On behalf of Rock Palermo of Veron, Bice, Palermo & Wilson, LLC posted in Litigation on February 10, 2015.
When an oil and gas company wants to drill for natural resources on your land, they will typically present you with a lease that will not only give the company access to your land for a specified amount of time but will provide you with payments for using your land and the resources taken from it. Called royalties, these payments are can range in size and may continue for a length of time defined by the lease.
Unfortunately, the correct payment of royalties doesn't always occur. Sometimes, oil and gas companies make clerical errors that result in lower payments or missed payments altogether. Sometimes this happens by mistake. Sometimes these errors are intentional. When this happens though, it can leave land owners frustrated and wondering if there is anything they can do to recoup their losses. It can even leave them asking the question we pose in this week's post title:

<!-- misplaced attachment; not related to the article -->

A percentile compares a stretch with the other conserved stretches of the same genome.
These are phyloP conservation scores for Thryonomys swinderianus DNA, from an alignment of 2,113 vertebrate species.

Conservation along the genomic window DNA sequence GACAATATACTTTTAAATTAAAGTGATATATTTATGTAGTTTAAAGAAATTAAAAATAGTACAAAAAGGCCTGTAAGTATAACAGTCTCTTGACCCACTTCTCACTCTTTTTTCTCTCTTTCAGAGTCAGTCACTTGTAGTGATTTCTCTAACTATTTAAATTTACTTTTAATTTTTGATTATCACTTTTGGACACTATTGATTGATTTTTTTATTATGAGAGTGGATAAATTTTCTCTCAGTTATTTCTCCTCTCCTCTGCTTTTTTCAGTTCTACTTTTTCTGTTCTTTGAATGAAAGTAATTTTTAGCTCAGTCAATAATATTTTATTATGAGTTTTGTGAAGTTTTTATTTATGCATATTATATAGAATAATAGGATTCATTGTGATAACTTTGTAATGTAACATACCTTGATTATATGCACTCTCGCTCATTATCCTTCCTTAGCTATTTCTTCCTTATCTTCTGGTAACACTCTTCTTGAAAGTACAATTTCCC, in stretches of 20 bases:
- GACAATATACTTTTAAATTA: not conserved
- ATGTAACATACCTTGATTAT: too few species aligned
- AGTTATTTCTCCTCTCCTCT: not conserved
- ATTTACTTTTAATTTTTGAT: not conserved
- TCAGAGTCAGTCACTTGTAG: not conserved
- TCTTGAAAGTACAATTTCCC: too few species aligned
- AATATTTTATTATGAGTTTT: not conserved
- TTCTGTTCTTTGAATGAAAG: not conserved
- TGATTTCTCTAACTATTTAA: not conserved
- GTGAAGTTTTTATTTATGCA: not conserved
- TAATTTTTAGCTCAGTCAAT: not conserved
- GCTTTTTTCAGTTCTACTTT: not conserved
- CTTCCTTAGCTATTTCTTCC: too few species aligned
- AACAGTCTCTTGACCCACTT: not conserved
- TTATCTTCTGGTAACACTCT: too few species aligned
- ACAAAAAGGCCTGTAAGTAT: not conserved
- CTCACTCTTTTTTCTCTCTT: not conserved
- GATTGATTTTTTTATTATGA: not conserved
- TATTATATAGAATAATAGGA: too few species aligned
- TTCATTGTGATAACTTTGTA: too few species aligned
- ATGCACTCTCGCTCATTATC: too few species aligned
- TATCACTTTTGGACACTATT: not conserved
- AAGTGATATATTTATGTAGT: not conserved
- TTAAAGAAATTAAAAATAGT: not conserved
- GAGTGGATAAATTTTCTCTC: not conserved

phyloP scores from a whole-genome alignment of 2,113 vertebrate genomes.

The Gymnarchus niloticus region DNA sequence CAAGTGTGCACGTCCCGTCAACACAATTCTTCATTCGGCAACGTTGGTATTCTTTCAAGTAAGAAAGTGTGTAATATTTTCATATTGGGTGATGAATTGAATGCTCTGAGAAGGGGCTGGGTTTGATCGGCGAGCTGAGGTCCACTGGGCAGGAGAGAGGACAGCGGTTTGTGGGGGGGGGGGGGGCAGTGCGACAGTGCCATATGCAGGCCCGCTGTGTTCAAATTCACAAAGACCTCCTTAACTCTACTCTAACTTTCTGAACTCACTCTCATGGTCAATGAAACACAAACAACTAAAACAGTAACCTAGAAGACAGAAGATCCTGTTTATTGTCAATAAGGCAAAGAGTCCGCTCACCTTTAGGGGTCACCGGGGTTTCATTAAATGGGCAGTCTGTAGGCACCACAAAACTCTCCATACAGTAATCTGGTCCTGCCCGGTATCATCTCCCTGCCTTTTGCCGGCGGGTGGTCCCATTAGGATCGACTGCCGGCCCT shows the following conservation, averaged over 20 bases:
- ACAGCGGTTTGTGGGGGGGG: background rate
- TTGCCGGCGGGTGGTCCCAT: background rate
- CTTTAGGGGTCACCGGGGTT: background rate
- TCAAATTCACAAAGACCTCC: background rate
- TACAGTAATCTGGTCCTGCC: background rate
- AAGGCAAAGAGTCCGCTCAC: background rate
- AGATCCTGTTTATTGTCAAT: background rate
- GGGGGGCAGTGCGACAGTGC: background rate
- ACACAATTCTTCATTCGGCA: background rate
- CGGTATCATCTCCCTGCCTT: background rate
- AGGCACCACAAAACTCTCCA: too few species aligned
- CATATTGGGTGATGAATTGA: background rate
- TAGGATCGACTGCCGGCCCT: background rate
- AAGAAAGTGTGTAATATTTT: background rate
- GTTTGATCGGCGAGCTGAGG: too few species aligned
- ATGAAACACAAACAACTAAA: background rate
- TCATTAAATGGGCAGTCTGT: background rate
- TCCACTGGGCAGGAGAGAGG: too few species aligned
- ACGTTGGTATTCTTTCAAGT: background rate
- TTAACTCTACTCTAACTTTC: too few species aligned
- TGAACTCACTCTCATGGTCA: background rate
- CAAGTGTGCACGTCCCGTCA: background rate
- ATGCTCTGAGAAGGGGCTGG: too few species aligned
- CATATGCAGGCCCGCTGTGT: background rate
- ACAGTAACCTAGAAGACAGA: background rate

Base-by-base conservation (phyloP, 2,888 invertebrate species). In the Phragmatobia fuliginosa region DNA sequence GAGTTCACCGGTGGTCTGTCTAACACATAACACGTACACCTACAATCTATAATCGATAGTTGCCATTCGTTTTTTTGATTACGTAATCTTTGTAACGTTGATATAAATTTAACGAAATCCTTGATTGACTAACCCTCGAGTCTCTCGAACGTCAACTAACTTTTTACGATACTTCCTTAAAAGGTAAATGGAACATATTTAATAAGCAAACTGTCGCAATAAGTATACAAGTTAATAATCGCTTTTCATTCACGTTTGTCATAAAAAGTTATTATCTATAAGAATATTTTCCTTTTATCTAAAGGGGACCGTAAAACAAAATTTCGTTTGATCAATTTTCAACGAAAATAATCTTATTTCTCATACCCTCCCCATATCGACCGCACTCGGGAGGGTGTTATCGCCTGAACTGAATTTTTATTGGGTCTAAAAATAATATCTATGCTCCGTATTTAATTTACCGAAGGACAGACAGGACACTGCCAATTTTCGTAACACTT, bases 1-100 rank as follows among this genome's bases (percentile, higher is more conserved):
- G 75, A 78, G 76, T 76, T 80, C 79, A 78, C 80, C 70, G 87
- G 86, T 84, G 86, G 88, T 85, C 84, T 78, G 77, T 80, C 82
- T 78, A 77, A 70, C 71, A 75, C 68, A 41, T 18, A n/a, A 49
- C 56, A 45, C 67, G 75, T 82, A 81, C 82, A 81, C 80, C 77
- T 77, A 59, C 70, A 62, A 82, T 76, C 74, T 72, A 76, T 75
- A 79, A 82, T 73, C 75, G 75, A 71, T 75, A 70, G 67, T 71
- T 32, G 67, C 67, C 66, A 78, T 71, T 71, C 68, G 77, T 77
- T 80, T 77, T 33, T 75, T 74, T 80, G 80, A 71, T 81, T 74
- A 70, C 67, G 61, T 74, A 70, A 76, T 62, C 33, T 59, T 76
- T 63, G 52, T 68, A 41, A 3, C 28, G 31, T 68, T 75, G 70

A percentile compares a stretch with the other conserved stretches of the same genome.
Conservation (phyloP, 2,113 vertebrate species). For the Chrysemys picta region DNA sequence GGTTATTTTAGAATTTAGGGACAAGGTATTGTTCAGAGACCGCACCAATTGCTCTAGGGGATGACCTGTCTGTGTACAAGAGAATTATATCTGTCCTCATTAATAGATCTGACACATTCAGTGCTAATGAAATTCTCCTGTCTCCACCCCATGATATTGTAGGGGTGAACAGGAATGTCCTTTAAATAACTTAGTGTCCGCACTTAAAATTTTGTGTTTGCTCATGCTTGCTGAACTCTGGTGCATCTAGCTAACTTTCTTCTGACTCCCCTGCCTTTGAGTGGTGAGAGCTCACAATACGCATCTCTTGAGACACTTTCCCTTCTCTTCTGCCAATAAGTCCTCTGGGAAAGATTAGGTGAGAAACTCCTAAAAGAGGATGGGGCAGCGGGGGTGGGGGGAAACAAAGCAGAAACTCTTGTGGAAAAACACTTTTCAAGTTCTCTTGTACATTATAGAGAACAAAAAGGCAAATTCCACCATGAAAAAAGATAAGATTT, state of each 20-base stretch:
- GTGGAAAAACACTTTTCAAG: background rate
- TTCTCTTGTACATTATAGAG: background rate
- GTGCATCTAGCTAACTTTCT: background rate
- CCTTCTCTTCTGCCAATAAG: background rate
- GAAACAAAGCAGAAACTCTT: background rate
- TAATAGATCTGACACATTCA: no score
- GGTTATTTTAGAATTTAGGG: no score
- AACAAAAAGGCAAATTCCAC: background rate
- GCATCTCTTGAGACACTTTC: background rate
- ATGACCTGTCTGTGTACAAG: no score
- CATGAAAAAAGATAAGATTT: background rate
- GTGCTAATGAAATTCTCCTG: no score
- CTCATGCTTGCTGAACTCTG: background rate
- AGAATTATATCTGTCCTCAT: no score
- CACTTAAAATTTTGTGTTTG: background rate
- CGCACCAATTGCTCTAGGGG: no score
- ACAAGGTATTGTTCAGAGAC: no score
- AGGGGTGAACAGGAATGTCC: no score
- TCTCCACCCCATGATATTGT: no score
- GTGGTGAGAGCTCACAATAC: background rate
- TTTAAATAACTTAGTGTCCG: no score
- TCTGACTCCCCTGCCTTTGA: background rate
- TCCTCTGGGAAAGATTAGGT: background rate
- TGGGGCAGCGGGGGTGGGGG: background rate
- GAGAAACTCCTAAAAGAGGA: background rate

What happens if an oil and gas company fails to pay royalties?
To answer this question for our Louisiana readers, let's look at a case in Pennsylvania where a class of landowners is seeking payment for royalties the class says they were shorted by the company Energy Corp. of America. According to their complaint, the royalty payments landowners received were decreased by "marketing fees and interstate transportation charges" they claim were "unlawfully applied and taken out of owed royalty payments." Their case is currently seeking the repayment of these charges.
What this case should show our Louisiana readers is that if an oil and gas lease is not honored, litigation may be necessary in order to recoup lost royalty payments. Of course, as our more frequent readers know, the environmental law is incredibly complicated. Most people would not consider it a good idea to tackle such a case on your own. Obtaining a skilled lawyer to help with your case is almost always necessary, especially if you want the best chance at recouping lost royalty payments.
Source: Courthouse News Service, "Oil & Gas Royalty Spat Readies for Trial in PA," Erin Mcauley, Feb. 4, 2015